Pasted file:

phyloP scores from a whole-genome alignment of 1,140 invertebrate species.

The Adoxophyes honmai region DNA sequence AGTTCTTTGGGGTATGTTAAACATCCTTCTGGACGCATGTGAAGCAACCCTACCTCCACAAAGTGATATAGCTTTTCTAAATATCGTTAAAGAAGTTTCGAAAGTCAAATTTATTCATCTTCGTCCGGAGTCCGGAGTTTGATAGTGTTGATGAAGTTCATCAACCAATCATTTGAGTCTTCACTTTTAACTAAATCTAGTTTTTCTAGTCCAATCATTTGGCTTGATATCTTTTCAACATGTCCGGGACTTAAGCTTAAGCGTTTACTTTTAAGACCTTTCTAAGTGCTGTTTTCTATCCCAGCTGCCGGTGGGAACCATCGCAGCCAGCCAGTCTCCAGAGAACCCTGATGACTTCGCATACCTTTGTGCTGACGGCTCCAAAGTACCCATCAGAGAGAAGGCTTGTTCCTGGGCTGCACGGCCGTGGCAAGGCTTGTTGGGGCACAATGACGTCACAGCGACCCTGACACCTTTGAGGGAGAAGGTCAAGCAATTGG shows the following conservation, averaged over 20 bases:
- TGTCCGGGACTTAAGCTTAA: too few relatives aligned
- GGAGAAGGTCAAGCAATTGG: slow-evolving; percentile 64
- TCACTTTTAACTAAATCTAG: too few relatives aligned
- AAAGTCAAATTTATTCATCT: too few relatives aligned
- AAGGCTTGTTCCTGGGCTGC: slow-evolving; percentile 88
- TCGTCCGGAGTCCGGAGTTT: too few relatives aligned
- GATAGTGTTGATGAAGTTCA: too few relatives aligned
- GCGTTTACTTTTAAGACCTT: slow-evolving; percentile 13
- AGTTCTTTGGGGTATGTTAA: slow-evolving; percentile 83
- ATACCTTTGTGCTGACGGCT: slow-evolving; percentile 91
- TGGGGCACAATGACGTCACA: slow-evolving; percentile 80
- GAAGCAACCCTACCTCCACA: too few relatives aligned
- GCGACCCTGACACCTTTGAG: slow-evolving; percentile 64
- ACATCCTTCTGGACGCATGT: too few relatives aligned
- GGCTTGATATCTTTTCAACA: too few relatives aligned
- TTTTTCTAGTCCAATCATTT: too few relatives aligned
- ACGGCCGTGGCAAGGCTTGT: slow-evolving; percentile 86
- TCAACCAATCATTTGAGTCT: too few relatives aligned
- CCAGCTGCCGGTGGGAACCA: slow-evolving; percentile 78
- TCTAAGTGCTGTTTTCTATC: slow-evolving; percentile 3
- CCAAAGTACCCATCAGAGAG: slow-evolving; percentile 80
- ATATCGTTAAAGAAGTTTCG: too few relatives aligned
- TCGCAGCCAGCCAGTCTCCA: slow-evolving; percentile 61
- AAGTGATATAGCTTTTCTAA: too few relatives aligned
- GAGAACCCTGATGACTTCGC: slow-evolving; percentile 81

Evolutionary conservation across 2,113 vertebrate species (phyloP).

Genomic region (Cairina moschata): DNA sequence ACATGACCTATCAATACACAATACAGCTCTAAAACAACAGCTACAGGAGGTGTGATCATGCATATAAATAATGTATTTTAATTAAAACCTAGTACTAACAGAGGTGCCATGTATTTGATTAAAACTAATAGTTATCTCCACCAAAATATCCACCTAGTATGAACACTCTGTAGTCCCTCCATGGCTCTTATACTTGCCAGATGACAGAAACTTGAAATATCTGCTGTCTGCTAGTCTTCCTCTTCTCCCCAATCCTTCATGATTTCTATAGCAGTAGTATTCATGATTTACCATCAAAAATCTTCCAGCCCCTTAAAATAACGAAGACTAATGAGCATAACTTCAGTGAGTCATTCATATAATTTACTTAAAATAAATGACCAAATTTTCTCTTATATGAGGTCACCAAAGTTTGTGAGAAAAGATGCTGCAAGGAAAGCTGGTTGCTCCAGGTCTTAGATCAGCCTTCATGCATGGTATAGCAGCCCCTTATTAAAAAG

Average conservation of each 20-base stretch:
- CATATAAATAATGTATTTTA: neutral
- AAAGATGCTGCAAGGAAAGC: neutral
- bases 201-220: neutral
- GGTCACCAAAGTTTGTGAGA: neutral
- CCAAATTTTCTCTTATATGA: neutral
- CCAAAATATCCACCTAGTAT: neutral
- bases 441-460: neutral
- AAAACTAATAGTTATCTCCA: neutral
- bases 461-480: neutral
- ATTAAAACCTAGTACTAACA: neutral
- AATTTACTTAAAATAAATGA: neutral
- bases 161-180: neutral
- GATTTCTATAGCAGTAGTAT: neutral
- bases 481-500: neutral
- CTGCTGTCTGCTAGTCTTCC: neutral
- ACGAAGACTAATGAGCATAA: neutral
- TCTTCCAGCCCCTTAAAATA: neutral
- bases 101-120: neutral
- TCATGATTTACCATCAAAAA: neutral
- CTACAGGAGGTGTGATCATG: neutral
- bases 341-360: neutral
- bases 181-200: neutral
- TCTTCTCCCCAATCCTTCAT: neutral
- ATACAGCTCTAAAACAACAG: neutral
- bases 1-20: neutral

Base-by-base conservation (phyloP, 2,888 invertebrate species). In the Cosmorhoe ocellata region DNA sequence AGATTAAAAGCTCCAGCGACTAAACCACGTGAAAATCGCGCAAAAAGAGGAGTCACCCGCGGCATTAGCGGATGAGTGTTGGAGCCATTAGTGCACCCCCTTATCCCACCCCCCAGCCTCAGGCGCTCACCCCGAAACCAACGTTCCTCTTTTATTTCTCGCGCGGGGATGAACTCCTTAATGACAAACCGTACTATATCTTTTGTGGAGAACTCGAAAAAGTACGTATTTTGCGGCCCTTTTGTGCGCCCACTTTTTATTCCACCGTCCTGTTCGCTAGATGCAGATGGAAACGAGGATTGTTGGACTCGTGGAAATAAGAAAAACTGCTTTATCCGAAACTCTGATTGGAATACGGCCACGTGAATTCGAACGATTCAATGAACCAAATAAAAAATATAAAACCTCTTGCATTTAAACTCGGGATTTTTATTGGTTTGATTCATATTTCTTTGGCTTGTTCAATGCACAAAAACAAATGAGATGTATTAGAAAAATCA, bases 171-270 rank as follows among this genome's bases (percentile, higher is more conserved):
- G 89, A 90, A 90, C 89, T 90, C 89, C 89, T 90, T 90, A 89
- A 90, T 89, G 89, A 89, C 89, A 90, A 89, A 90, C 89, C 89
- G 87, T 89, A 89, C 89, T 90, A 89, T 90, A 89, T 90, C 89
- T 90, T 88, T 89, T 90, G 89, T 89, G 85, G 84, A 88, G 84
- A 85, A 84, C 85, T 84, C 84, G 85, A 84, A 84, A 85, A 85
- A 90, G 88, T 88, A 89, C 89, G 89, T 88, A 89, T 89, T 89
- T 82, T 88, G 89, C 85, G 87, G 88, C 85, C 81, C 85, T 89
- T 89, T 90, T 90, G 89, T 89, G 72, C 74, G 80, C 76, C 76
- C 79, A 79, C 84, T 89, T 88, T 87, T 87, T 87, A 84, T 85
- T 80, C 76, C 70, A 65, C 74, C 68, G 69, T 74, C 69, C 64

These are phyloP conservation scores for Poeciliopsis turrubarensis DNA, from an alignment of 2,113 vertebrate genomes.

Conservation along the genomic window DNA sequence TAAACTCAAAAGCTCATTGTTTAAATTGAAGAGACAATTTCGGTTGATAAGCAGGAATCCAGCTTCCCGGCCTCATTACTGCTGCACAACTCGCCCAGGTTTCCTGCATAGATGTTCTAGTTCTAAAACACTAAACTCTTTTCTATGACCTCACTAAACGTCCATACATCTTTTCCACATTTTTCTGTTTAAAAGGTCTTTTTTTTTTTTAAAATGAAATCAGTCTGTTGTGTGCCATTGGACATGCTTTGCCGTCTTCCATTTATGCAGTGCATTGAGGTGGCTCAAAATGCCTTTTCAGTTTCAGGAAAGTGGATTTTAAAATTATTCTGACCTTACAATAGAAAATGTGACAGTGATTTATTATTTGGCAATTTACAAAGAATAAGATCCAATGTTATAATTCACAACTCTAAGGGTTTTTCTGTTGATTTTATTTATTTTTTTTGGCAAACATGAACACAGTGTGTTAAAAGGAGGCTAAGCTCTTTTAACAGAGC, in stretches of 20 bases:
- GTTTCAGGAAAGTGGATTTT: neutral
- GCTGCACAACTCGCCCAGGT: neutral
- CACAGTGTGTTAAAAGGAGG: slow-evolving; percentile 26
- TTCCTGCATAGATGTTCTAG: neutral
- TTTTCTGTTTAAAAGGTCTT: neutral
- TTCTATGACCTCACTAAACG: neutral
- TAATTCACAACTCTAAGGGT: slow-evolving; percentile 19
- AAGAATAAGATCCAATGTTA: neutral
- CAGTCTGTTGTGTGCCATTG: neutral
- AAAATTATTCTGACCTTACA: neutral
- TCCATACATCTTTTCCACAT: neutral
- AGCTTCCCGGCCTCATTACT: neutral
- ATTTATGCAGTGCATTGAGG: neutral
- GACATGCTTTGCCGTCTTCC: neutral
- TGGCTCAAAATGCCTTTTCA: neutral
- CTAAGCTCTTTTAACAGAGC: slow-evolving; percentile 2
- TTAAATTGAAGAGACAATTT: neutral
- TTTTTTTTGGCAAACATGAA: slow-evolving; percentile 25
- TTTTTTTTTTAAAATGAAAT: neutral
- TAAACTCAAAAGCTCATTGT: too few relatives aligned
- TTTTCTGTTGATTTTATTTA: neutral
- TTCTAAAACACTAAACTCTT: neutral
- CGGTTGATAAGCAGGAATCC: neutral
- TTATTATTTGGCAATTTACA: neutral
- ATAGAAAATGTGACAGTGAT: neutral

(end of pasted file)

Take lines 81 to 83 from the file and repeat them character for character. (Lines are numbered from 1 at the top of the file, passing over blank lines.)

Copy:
- ATTTATGCAGTGCATTGAGG: neutral
- GACATGCTTTGCCGTCTTCC: neutral
- TGGCTCAAAATGCCTTTTCA: neutral